Not much snow in Vancouver, just rain but plenty in other areas. Vancouver's a cool place to visit but definitely at its best in the summer and shoulder seasons. Love the snow though. Old-man-me kind of wants to take up cross-country skiing... My dad just bought a fat bike to ride in the winter in Alberta. Good to have an off-season sport I find!
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Re: Happy Thanksgiving!

Postby Administrator » Tue Nov 29, 2016 12:56 am

Anachronic wrote:Love the snow though. Old-man-me kind of wants to take up cross-country skiing... My dad just bought a fat bike to ride in the winter in Alberta. Good to have an off-season sport I find!


The snow is definitely fun sometimes, but the dark and cold of winter are becoming progressively less pleasant for me to deal with, especially because it means that I can't run outdoors anymore. I stick with running and my basic workout routine in the wintertime, but I'm confined to a treadmill in the basement of the YMCA instead of clocking times on a trail by the river.

Wow, and your dad rides outdoors in the winter?! In Alberta?! He's about a thousand times harder than I am. I wonder all the time how people live in a place like Alberta. I would dread walking to my car in that kind of cold, let alone trying to ride a bike.

Oh man, and those fat bikes!! Those are the ones with the really big tires, right? I've started seeing more and more of them on the trail behind my house, and I've wondered what the deal is with them. Do the big tires confer some kind of advantage over bikes with normal sized tires? I'm definitely not an expert, but I never remember seeing bikes like this until just a couple years ago.
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Re: Happy Thanksgiving!

Postby Anachronic » Tue Nov 29, 2016 3:53 am

Administrator wrote:
Anachronic wrote:Love the snow though. Old-man-me kind of wants to take up cross-country skiing... My dad just bought a fat bike to ride in the winter in Alberta. Good to have an off-season sport I find!


The snow is definitely fun sometimes, but the dark and cold of winter are becoming progressively less pleasant for me to deal with, especially because it means that I can't run outdoors anymore. I stick with running and my basic workout routine in the wintertime, but I'm confined to a treadmill in the basement of the YMCA instead of clocking times on a trail by the river.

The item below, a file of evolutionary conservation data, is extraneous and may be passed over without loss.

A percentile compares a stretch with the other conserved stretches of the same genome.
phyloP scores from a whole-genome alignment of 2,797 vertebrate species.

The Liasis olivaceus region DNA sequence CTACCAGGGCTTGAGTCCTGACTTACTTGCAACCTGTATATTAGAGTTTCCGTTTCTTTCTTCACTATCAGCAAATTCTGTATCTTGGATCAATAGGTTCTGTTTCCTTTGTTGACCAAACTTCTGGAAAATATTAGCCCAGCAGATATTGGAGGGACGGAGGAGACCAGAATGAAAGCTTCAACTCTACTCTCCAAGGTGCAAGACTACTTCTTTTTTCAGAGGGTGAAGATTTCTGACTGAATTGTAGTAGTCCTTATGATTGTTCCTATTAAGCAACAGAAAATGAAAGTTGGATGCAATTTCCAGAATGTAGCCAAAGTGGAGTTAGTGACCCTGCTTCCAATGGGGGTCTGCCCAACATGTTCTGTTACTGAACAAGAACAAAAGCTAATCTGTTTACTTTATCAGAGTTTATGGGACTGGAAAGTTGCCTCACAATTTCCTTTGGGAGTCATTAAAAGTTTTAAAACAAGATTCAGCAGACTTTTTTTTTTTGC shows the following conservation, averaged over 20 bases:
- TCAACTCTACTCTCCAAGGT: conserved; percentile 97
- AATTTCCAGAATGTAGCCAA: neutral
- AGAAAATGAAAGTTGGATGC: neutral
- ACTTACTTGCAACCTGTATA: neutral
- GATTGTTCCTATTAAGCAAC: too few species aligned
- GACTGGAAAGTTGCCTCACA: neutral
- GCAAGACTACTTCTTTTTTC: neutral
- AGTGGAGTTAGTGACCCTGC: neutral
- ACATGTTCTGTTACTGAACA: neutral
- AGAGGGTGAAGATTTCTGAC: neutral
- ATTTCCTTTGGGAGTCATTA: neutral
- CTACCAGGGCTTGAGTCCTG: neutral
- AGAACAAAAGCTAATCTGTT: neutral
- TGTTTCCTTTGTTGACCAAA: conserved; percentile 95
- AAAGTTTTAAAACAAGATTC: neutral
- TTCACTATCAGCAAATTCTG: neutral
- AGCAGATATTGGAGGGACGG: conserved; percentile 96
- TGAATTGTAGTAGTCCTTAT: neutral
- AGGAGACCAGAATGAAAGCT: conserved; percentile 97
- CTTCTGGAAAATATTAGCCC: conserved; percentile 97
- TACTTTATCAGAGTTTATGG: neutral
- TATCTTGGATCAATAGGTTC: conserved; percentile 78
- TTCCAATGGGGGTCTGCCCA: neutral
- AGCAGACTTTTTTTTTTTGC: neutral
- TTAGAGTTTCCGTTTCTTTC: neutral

Wow, and your dad rides outdoors in the winter?! In Alberta?! He's about a thousand times harder than I am. I wonder all the time how people live in a place like Alberta. I would dread walking to my car in that kind of cold, let alone trying to ride a bike.

Oh man, and those fat bikes!! Those are the ones with the really big tires, right? I've started seeing more and more of them on the trail behind my house, and I've wondered what the deal is with them. Do the big tires confer some kind of advantage over bikes with normal sized tires? I'm definitely not an expert, but I never remember seeing bikes like this until just a couple years ago.


Yeah fat bikes are pretty new I think... the big tires just make it all a little bit less risky and they float on snow really well. Running in the winter is super hard so I totally sympathize; harder than cycling. At least biking you can usually take it pretty easy if you want and keep your heart rate manageable. Running is just... hard. I don't know how you do it. I've been doing short trail runs by my house when I have only a very short time to exercise. Lots of technical up and down and trees to hurdle over but I'm done done done after about 15 minutes. It gets pretty slippery in the rain (only fell in the creek once...) so I guess just trying to keep your balance adds to the ouch factor. As far as I can tell running on the road is even more excruciating. Makes me want to buy some Lakota for my knees